The Cause of Gravity

Preprint English OPEN
Byrne, Michael (1999)
  • Subject: Physics - General Physics
    arxiv: General Relativity and Quantum Cosmology

Einstein said that gravity is an acceleration like any other acceleration. But gravity causes relativistic effects at non-relativistic speeds; so gravity could have relativistic origins. And since the strong force is thought to cause most of mass, and mass is proportional to gravity; the strong force is therefore also proportional to gravity. The strong force could thus cause relativistic increases of mass through the creation of virtual gluons; along with a comparable contraction of space around nucleons; and then be diluted by the relatively large volume of atoms. The strong force would thus indirectly cause the spatial contraction known as gravity. And since gravity would thus not be a true force, and there would then be no gravitons. And the electro- weak and strong forces would therefore be the only two forces of nature. A unifying equation was developed: E=(Ml+Mh/D)C^2; where E = the electroweak and strong forces; Ml = lepton masses; Mh = hadron masses; and D = (1-V^2/C^2), as a spatial contraction equaling 75.3982 fold. Einstein's formulas for excess radius Re = GM/3C^2, and for gravity Gab = 8 G/C^2 Tab; both relate mass to space curvature, and differ by 3x8 = 75.3982. And the same difference is found between the observed proton mass, and the experimentally determined mass of a proton's quark masses, at 12.5 MeV. So a revision of Einstein's equation for gravity is Gab = GD/3C^2 Tab, where 8 = D/3 reveals the relativistic origins of both 8 and of gravity. The early universe containing only energy, would therefore have contained no matter; and so, would have contained little gravity. And the inflationary period in the early universe would thus have been due the lack of gravity before matter had formed.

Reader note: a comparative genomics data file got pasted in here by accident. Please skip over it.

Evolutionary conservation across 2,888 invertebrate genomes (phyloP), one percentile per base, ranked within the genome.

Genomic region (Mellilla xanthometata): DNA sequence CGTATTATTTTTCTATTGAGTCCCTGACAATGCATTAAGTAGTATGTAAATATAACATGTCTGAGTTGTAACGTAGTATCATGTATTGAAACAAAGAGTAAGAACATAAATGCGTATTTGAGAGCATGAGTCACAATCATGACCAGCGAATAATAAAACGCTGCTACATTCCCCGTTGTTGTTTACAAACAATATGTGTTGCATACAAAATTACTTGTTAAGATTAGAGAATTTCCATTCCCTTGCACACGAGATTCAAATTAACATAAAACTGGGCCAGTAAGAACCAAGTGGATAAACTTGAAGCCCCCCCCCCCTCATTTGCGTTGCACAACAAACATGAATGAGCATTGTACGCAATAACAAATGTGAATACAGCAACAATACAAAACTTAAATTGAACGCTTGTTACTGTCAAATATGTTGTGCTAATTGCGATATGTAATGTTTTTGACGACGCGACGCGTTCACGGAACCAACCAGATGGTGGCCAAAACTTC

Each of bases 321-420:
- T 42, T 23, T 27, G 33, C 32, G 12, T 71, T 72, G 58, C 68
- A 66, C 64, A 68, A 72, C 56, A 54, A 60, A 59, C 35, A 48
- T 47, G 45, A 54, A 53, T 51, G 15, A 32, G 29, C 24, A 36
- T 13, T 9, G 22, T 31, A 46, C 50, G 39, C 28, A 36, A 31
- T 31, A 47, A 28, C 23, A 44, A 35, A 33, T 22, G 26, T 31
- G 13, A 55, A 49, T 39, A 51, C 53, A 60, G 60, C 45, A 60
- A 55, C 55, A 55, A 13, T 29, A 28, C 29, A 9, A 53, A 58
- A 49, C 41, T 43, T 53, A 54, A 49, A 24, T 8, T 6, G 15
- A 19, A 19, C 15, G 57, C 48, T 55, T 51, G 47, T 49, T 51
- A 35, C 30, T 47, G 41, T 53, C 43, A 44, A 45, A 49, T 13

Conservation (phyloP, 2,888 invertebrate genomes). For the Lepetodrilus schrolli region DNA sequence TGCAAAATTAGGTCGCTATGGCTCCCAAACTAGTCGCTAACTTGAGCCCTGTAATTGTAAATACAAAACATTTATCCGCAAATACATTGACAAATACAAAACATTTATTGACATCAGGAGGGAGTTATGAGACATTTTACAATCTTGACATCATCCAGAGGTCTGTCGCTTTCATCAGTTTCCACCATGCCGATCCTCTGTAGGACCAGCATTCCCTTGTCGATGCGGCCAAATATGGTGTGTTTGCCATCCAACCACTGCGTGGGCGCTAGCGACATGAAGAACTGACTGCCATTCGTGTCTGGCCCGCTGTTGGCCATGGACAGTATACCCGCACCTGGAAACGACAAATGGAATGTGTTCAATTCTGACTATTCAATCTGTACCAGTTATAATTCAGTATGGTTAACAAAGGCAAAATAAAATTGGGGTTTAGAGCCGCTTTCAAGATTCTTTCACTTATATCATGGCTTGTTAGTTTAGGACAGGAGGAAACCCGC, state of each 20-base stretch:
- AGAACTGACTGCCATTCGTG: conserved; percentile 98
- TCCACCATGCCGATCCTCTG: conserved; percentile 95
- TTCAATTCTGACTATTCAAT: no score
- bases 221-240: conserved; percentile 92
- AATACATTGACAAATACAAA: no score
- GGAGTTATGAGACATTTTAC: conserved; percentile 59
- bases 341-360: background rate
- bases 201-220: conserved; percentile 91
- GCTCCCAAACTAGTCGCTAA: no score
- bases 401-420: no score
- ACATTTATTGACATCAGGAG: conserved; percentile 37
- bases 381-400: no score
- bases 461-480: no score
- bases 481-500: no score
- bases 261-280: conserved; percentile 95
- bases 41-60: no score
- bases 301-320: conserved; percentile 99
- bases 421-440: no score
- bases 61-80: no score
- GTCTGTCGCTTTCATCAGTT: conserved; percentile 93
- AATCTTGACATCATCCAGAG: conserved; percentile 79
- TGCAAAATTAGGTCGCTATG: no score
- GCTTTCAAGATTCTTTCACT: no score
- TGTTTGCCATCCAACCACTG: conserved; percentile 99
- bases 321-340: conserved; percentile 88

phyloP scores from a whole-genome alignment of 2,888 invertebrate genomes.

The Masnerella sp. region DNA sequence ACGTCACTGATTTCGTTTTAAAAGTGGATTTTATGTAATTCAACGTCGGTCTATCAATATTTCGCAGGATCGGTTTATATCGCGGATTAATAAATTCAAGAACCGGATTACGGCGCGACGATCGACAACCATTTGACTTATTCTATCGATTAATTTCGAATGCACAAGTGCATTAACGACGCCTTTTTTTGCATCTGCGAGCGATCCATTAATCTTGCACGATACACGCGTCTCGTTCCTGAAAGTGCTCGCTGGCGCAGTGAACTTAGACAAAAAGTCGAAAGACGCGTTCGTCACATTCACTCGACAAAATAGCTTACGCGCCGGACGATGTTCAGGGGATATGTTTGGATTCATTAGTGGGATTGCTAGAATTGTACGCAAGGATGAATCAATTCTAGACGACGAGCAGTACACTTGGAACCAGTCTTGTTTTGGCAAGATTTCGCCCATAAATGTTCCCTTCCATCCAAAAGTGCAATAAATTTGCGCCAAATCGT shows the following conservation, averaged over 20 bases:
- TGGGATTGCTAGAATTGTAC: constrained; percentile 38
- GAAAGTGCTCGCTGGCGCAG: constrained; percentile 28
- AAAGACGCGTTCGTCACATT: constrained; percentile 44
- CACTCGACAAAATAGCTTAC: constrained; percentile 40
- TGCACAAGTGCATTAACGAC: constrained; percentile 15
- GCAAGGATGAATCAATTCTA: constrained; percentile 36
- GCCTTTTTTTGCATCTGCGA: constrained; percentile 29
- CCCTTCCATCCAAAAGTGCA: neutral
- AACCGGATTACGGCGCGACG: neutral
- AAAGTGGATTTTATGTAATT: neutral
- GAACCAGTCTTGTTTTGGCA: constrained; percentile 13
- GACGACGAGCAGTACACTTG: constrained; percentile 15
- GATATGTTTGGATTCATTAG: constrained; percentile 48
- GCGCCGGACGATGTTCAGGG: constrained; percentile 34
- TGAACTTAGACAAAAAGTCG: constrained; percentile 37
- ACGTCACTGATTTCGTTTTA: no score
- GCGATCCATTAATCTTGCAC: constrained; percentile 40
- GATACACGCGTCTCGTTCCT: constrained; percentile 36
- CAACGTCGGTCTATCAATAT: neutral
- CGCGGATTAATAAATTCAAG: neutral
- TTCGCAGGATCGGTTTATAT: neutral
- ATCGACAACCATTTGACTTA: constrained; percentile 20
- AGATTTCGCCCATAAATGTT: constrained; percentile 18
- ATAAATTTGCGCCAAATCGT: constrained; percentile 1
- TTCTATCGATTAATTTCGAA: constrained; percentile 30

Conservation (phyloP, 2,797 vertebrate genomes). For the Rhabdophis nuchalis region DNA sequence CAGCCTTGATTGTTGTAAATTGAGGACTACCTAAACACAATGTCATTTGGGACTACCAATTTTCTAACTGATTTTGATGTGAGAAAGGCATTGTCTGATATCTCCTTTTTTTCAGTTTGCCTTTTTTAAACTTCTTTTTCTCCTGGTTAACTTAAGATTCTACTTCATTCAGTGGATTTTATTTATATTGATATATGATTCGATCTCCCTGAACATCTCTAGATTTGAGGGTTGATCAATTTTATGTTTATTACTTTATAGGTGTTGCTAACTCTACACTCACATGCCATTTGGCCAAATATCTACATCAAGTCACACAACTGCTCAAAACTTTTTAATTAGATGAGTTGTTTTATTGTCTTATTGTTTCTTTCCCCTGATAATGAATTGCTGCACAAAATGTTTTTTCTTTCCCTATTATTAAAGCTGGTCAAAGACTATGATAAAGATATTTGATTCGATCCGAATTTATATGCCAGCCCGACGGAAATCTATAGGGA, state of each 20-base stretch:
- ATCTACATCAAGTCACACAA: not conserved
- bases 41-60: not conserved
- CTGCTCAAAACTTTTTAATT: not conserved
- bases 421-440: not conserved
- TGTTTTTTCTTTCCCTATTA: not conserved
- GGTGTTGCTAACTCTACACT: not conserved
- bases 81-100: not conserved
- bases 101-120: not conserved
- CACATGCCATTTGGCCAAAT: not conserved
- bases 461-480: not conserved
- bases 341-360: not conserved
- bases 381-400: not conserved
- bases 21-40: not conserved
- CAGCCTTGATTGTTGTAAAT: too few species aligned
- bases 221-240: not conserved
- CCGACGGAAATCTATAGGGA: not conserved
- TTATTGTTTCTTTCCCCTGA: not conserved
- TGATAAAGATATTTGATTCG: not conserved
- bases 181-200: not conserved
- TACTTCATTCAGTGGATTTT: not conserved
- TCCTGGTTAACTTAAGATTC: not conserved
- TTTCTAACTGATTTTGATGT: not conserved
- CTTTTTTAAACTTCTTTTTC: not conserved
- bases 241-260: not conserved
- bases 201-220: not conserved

Share - Bookmark